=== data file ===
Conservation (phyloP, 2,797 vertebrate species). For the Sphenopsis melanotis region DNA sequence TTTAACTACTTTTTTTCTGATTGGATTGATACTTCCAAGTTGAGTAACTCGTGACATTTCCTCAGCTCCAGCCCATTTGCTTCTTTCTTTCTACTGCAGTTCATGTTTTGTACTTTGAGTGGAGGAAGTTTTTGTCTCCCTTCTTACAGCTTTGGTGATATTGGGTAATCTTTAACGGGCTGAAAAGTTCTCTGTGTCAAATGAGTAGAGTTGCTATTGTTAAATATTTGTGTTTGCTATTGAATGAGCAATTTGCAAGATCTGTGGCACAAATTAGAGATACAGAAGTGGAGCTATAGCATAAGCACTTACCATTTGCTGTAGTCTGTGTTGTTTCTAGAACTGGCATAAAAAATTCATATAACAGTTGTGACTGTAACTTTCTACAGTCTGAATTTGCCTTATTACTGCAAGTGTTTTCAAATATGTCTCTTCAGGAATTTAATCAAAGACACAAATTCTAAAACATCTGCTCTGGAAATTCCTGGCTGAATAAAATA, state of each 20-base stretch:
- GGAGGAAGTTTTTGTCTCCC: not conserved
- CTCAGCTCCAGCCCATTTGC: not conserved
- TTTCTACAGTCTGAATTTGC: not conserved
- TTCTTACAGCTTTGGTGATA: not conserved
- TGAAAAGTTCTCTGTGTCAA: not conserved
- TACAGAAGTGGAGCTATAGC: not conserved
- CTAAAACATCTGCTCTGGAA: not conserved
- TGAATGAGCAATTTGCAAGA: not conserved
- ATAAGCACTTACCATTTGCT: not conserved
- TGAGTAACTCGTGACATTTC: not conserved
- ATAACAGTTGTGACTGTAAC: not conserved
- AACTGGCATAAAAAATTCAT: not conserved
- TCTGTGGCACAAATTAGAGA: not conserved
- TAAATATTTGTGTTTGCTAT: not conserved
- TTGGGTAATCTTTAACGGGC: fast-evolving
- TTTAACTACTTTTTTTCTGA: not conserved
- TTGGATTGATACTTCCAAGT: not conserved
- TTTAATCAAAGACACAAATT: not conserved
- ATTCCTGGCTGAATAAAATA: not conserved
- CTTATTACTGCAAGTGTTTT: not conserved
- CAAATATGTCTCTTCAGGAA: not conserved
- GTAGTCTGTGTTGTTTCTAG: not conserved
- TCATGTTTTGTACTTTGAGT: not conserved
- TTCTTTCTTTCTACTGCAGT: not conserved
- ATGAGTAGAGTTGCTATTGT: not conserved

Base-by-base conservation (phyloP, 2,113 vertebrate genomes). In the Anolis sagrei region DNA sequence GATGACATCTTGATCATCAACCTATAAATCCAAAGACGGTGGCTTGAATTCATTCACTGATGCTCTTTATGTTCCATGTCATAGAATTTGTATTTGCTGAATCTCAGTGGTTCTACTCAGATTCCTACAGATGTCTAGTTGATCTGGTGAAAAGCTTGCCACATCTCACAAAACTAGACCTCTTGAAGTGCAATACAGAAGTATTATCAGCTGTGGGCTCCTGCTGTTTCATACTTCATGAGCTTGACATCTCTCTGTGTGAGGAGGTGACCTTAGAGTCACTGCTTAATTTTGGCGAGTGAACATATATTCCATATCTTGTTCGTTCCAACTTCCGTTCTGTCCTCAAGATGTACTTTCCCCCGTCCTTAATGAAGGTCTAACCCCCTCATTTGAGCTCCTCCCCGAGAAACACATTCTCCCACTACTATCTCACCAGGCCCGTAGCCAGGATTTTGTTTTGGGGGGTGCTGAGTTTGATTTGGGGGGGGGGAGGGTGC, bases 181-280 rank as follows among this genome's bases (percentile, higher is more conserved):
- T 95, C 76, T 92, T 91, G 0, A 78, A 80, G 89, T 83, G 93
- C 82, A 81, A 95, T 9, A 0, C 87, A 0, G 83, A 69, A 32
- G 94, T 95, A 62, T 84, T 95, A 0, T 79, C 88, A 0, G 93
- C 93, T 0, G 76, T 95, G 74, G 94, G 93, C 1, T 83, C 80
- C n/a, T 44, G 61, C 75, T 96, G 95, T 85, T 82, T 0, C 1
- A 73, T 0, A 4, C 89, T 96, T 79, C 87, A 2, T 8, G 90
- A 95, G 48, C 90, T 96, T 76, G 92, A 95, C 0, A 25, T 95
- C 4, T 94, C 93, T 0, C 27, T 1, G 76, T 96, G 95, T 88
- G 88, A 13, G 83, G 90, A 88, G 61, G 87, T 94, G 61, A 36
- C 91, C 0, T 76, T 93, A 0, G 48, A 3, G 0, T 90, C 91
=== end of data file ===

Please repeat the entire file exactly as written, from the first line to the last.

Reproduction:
Conservation (phyloP, 2,797 vertebrate species). For the Sphenopsis melanotis region DNA sequence TTTAACTACTTTTTTTCTGATTGGATTGATACTTCCAAGTTGAGTAACTCGTGACATTTCCTCAGCTCCAGCCCATTTGCTTCTTTCTTTCTACTGCAGTTCATGTTTTGTACTTTGAGTGGAGGAAGTTTTTGTCTCCCTTCTTACAGCTTTGGTGATATTGGGTAATCTTTAACGGGCTGAAAAGTTCTCTGTGTCAAATGAGTAGAGTTGCTATTGTTAAATATTTGTGTTTGCTATTGAATGAGCAATTTGCAAGATCTGTGGCACAAATTAGAGATACAGAAGTGGAGCTATAGCATAAGCACTTACCATTTGCTGTAGTCTGTGTTGTTTCTAGAACTGGCATAAAAAATTCATATAACAGTTGTGACTGTAACTTTCTACAGTCTGAATTTGCCTTATTACTGCAAGTGTTTTCAAATATGTCTCTTCAGGAATTTAATCAAAGACACAAATTCTAAAACATCTGCTCTGGAAATTCCTGGCTGAATAAAATA, state of each 20-base stretch:
- GGAGGAAGTTTTTGTCTCCC: not conserved
- CTCAGCTCCAGCCCATTTGC: not conserved
- TTTCTACAGTCTGAATTTGC: not conserved
- TTCTTACAGCTTTGGTGATA: not conserved
- TGAAAAGTTCTCTGTGTCAA: not conserved
- TACAGAAGTGGAGCTATAGC: not conserved
- CTAAAACATCTGCTCTGGAA: not conserved
- TGAATGAGCAATTTGCAAGA: not conserved
- ATAAGCACTTACCATTTGCT: not conserved
- TGAGTAACTCGTGACATTTC: not conserved
- ATAACAGTTGTGACTGTAAC: not conserved
- AACTGGCATAAAAAATTCAT: not conserved
- TCTGTGGCACAAATTAGAGA: not conserved
- TAAATATTTGTGTTTGCTAT: not conserved
- TTGGGTAATCTTTAACGGGC: fast-evolving
- TTTAACTACTTTTTTTCTGA: not conserved
- TTGGATTGATACTTCCAAGT: not conserved
- TTTAATCAAAGACACAAATT: not conserved
- ATTCCTGGCTGAATAAAATA: not conserved
- CTTATTACTGCAAGTGTTTT: not conserved
- CAAATATGTCTCTTCAGGAA: not conserved
- GTAGTCTGTGTTGTTTCTAG: not conserved
- TCATGTTTTGTACTTTGAGT: not conserved
- TTCTTTCTTTCTACTGCAGT: not conserved
- ATGAGTAGAGTTGCTATTGT: not conserved

Base-by-base conservation (phyloP, 2,113 vertebrate genomes). In the Anolis sagrei region DNA sequence GATGACATCTTGATCATCAACCTATAAATCCAAAGACGGTGGCTTGAATTCATTCACTGATGCTCTTTATGTTCCATGTCATAGAATTTGTATTTGCTGAATCTCAGTGGTTCTACTCAGATTCCTACAGATGTCTAGTTGATCTGGTGAAAAGCTTGCCACATCTCACAAAACTAGACCTCTTGAAGTGCAATACAGAAGTATTATCAGCTGTGGGCTCCTGCTGTTTCATACTTCATGAGCTTGACATCTCTCTGTGTGAGGAGGTGACCTTAGAGTCACTGCTTAATTTTGGCGAGTGAACATATATTCCATATCTTGTTCGTTCCAACTTCCGTTCTGTCCTCAAGATGTACTTTCCCCCGTCCTTAATGAAGGTCTAACCCCCTCATTTGAGCTCCTCCCCGAGAAACACATTCTCCCACTACTATCTCACCAGGCCCGTAGCCAGGATTTTGTTTTGGGGGGTGCTGAGTTTGATTTGGGGGGGGGGAGGGTGC, bases 181-280 rank as follows among this genome's bases (percentile, higher is more conserved):
- T 95, C 76, T 92, T 91, G 0, A 78, A 80, G 89, T 83, G 93
- C 82, A 81, A 95, T 9, A 0, C 87, A 0, G 83, A 69, A 32
- G 94, T 95, A 62, T 84, T 95, A 0, T 79, C 88, A 0, G 93
- C 93, T 0, G 76, T 95, G 74, G 94, G 93, C 1, T 83, C 80
- C n/a, T 44, G 61, C 75, T 96, G 95, T 85, T 82, T 0, C 1
- A 73, T 0, A 4, C 89, T 96, T 79, C 87, A 2, T 8, G 90
- A 95, G 48, C 90, T 96, T 76, G 92, A 95, C 0, A 25, T 95
- C 4, T 94, C 93, T 0, C 27, T 1, G 76, T 96, G 95, T 88
- G 88, A 13, G 83, G 90, A 88, G 61, G 87, T 94, G 61, A 36
- C 91, C 0, T 76, T 93, A 0, G 48, A 3, G 0, T 90, C 91